According to Mayor Leoncio Martinez Sanchez of the municipality of Zaragoza, Mexico, the residents of his town have no water because it's being utilized to make beer to send to the United States.
Martinez told The Guardian that the water shortage is so extreme that "there’s barely a drop of water when you open the tap." In a letter that merely said, "WE HAVE NO WATER FOR HUMAN CONSUMPTION," Martinez pleaded his case to Coahuila state governor Ruben Moreira.
Constellation Brands, the brewery that produces Corona and Modelo beer, extracts 1,200 liters of water per second from local wells. The plant reportedly plans to increase production, which would “aggravate” the problem, according to Martinez.
"We’re worried because we’re already being impacted by this extraction of 1,200 [liters] of water per second [by the brewery]," Martinez explained. "It’s contradictory that while Constellation Brands has industrial amounts of water to make beer, the municipality of Zaragoza doesn’t have 100 [liters per second] of water to give people to drink or use in their homes."
However, a spokesperson from Constellation Brands fervently disagrees with the accusations and defends the sustainability practices established by the brewery. According to Eater, the spokesperson issued a statement, saying:
Constellation Brands is committed to operating our facilities in a sustainable way in Coahuila (Mexico) and other markets around the world … In 2015, we commissioned an independent study to better understand the environmental impact of our local operations. The study showed that our operations in Coahuila account for less than 1% of the total water extracted from the Allende-Piedras Negras Aquifer. … Our facility in Nava has one of the best water efficiency rates in the industry, and our wastewater treatment system enables us to reuse about 26% of incoming water. Each of our 2,000 local employees is committed to continuing to do our part to ensure that Constellation remains a good steward of our environment.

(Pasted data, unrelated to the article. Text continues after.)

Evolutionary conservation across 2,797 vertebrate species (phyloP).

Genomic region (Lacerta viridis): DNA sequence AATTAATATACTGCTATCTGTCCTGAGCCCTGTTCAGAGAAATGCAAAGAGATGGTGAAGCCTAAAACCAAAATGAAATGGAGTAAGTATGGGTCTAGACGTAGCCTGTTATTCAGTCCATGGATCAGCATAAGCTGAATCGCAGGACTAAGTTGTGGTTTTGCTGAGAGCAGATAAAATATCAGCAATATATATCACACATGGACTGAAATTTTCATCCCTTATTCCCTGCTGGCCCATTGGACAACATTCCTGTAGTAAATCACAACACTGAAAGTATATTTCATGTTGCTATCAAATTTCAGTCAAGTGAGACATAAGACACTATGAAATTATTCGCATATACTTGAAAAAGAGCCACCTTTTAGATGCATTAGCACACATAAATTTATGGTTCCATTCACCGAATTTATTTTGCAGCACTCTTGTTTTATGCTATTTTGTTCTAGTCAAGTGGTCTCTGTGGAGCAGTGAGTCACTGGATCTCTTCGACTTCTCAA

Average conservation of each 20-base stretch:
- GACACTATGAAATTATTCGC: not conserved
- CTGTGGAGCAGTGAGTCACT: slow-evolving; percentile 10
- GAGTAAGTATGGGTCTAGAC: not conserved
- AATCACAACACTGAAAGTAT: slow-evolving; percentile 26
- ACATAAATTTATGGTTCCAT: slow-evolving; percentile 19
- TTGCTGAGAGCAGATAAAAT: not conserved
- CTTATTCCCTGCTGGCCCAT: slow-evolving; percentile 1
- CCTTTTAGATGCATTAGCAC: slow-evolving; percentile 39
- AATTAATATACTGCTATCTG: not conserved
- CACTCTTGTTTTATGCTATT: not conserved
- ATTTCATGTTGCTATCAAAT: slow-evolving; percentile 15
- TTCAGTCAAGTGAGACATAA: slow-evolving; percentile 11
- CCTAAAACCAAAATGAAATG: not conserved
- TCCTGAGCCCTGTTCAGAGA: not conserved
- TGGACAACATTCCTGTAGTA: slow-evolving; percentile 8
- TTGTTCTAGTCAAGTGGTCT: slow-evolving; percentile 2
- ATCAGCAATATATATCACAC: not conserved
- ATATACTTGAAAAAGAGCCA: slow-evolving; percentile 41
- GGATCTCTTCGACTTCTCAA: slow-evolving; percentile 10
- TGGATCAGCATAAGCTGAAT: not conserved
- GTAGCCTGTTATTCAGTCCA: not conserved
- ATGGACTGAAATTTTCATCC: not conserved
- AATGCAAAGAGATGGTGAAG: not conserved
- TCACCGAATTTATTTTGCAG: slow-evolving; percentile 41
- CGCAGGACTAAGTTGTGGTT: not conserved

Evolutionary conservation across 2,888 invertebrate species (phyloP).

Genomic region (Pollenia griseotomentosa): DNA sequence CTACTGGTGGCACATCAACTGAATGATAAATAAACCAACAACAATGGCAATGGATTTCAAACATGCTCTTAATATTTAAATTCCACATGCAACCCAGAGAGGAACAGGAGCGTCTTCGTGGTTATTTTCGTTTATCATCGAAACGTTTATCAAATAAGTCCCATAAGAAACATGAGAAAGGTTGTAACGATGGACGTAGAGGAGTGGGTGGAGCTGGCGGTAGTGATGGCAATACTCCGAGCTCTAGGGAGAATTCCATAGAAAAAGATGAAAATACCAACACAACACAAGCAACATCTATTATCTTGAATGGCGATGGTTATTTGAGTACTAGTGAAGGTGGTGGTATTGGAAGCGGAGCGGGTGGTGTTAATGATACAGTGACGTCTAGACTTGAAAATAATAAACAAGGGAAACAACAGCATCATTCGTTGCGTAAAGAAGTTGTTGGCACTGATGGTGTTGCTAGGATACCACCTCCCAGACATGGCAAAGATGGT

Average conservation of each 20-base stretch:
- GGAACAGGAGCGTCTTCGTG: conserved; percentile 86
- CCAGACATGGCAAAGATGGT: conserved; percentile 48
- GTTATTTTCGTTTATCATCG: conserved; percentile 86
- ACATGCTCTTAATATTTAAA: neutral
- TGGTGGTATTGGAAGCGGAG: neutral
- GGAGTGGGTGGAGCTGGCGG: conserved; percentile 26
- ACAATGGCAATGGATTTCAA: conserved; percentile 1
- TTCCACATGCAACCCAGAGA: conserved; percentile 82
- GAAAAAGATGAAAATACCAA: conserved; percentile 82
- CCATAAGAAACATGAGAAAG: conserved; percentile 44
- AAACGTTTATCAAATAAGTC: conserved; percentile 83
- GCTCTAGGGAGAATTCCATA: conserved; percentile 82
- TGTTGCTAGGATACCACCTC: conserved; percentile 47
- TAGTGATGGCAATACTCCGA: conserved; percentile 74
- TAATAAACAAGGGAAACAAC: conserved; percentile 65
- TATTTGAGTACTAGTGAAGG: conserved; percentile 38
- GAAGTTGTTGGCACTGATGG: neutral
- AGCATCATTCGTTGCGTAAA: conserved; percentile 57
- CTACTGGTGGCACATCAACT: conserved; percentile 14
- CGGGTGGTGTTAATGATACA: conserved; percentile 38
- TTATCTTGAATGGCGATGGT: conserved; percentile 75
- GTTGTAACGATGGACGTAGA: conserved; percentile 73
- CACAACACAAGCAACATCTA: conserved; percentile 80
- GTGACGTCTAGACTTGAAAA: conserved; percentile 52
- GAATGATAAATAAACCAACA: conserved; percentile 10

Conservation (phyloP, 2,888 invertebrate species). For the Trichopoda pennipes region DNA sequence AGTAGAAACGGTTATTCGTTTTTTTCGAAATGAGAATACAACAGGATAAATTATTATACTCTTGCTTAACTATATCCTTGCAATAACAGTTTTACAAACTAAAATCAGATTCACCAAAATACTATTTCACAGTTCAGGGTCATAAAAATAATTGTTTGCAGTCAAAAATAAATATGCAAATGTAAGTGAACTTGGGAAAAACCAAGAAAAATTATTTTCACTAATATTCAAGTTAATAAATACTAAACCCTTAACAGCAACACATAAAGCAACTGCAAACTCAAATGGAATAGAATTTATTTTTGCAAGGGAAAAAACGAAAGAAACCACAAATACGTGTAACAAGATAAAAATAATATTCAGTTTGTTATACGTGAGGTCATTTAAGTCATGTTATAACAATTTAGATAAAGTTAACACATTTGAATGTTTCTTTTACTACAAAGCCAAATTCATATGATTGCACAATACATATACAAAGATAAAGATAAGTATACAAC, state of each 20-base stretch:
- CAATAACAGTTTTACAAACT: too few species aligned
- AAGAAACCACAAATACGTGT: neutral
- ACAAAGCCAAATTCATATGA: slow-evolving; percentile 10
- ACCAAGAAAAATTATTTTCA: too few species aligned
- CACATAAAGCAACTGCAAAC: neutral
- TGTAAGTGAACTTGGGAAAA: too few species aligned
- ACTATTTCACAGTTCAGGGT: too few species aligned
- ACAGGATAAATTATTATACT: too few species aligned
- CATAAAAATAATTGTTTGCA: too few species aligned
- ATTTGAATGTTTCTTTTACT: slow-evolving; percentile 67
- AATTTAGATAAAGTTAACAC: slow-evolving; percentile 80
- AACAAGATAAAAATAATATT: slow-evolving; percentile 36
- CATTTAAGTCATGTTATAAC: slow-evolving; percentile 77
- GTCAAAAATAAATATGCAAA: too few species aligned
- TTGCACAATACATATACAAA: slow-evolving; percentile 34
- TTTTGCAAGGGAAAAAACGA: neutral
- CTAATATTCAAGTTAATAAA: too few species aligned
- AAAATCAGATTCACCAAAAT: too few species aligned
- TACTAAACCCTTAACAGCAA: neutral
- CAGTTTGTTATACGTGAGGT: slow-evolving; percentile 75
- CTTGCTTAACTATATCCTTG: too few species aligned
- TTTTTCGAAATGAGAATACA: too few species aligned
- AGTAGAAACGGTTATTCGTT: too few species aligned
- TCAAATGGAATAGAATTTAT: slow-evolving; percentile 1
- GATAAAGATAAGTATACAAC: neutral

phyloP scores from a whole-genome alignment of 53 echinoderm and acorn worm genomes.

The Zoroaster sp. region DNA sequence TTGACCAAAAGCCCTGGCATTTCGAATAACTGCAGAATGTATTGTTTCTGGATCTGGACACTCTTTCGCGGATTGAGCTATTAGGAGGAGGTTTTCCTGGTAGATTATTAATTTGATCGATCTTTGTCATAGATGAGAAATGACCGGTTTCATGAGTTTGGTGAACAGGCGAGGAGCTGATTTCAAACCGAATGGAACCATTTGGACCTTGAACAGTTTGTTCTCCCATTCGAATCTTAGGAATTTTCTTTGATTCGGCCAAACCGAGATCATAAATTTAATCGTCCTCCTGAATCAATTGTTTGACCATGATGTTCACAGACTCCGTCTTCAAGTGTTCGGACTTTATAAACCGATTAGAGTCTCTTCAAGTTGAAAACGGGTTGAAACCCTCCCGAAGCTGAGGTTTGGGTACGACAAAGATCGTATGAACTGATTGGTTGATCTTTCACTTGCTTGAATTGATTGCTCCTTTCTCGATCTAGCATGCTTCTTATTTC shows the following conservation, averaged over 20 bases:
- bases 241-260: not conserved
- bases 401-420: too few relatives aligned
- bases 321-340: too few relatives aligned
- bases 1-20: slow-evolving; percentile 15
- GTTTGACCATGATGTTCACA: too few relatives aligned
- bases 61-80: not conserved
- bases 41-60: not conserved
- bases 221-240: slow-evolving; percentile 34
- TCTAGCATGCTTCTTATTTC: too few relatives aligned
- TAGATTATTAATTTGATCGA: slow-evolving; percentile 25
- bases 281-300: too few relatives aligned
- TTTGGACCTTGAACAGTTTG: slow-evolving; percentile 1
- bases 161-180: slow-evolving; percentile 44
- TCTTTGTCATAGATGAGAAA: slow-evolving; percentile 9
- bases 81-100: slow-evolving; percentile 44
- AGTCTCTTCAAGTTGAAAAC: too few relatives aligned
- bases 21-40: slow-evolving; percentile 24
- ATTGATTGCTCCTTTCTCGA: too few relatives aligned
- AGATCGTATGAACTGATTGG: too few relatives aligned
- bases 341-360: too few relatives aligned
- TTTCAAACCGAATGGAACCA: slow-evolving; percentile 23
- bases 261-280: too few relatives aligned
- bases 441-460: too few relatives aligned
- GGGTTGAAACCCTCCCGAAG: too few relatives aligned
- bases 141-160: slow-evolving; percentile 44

According to Raul Pacheco-Vega, public administration professor at the Center for Research and Teaching in Economics, water crises are a common occurrence in that region of Mexico.
"Northern Mexico is extraordinarily dry and it has extreme climatic conditions," he explained, according to The Guardian. "It doesn’t have a lot of rain, therefore, there is a lot of water scarcity. Even though Mexico has a constitutional mandate to have water for everyone, we’re still privatizing it, we’re still giving concessions to private entities on the premise of bringing jobs."